This article is part of a series that explores the ways specific “clusters” of depression symptoms manifest to create different experiences of depression. The previous article in this series discussed the hopeless experience.
The irritable or angry experience of depression is often not recognized as depression, either by the person who experiences it or by those around then. For the person experiencing this kind of depression, the people around them may seem disappointing, irritating, or intolerable, and the depressed person may feel as emotionally uncomfortable as someone with severe poison oak feels physically. They may feel very frustrated that they can’t get the people who seem to be causing their suffering to change. People around the angry or irritable depressed person may see them as mean, angry, or a bully. It may not even occur to onlookers that this person could be depressed.
Irritability and Anger in Men and Women
I believe men and women may express this experience differently. Many men feel a great deal of pressure not to cry or express vulnerability, so when they get depressed, anger can be a more acceptable way to experience the emotional pain they’re feeling. Men may also feel more pressure to not feel anything, and so turn to drugs and alcohol when they’re in emotional pain to try to numb themselves. So while we associate crying with depression, men may not cry and yet be just as depressed as those who do. I believe this is the main reason women are diagnosed with depression nearly twice as often as men are: many men who are depressed aren’t getting the help they need.
When men are depressed and express it as anger, violence, or addiction, the consequences may further distract from getting the help they need. These consequences can be extreme, like jail or chasing a high, but they may also take the form of loneliness and isolation after alienating people. Self-hate may grow inside as depression festers, and the consequences of anger create more and more to hate.
Women are certainly not immune to experiencing depression as anger. Often in women it comes out as irritability, particularly with their children. This too may go undetected because sometimes, only their children see it, and children rarely call a therapist for their mother.
How Anger Manifests
There are two types of anger:
- One is a response to something hurtful or unfair happening to or around the person who feels angry.
- The other is a protection against feeling something more vulnerable.
When someone has been abused or traumatized, they certainly have reason to be angry and often don’t have a chance to express it when the trauma occurs. So anger may linger as a symptom of posttraumatic stress or may become incorporated into a person’s personality over time. When that happens, people feel angry a great deal of the time, and the anger isn’t just anger anymore—it becomes a way of life. It’s probable the anger develops this way in order to protect the person from further abuse and from the painful feelings of sadness, hurt, and fear that were also a part of the traumatic experience.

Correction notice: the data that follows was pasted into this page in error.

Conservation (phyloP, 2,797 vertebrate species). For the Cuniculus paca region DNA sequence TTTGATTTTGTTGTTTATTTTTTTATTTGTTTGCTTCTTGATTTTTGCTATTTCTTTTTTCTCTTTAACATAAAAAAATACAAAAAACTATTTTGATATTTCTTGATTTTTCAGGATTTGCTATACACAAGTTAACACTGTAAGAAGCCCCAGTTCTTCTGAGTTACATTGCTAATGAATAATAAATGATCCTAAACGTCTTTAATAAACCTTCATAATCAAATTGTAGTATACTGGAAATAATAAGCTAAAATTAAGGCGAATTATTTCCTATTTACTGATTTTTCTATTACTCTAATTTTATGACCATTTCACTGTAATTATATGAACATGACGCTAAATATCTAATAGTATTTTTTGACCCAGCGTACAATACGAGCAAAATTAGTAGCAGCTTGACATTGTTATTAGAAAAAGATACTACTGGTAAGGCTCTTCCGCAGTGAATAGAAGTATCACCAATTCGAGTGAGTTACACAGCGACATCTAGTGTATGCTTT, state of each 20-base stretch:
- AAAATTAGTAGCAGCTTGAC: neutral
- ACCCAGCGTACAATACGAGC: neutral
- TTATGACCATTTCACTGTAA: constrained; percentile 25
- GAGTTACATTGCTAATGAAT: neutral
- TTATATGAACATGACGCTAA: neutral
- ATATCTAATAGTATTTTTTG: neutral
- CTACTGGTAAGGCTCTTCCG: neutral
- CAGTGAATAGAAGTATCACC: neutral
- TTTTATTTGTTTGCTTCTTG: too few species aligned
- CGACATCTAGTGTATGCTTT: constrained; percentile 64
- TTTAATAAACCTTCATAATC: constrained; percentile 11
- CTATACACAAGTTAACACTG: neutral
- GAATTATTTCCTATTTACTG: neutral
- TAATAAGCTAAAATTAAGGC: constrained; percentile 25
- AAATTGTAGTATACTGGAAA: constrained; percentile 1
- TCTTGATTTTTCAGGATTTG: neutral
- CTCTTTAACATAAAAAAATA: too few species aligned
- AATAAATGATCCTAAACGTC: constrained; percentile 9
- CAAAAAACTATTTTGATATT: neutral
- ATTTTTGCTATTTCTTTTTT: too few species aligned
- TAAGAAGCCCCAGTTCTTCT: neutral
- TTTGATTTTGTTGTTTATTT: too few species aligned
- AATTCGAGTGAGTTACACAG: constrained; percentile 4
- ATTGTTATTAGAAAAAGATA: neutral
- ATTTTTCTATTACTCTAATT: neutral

Classic examples of depression expressed as anger include veterans who come home from combat with the experiences of terror of imminent death, sadness from losing friends who were killed, and systematic emotional training to channel all these feelings into anger, revenge, and warfare. Coming home with all of this, it’s not hard to understand why a veteran would be depressed, or why they would express it through domestic violence, picking fights, or even just caustic cynicism. Police officers can have a similar experience, as can people who grow up with angry or sadistic parents who repeatedly abuse them. Even people whose parents used them for their own needs, without concern for their child’s emotional needs, may carry chronic anger that covers the hurt, sadness, and fear.
The Roots of Anger and Depression
In fact, anger almost always covers or is accompanied by hurt, sadness, or fear. When anger is helpfully expressed and begins to resolve, it almost always dissolves into tears and more vulnerable feelings. Usually, as long as a person sticks with the anger, they are stuck in the depression.
One way to look at this is that “frozen” feelings are often at the root of depression. Someone who feels and/or expresses only anger probably has frozen hurt, fear, shame, guilt, or sadness. Someone who never feels or expresses anger may have frozen anger. In either case, the person may be depressed and suffering and probably will continue to suffer until their frozen feelings are safely unlocked, expressed, and resolved.
While feelings of anger caused by depression can feel overwhelming, the support of a therapist helps many people work through these feelings and address their depression in a healthy way. Start here to find a therapist near you who can help.
© Copyright 2011 by Cynthia W. Lubow, MS, MFT. All Rights Reserved. Permission to publish granted to GoodTherapy.org.
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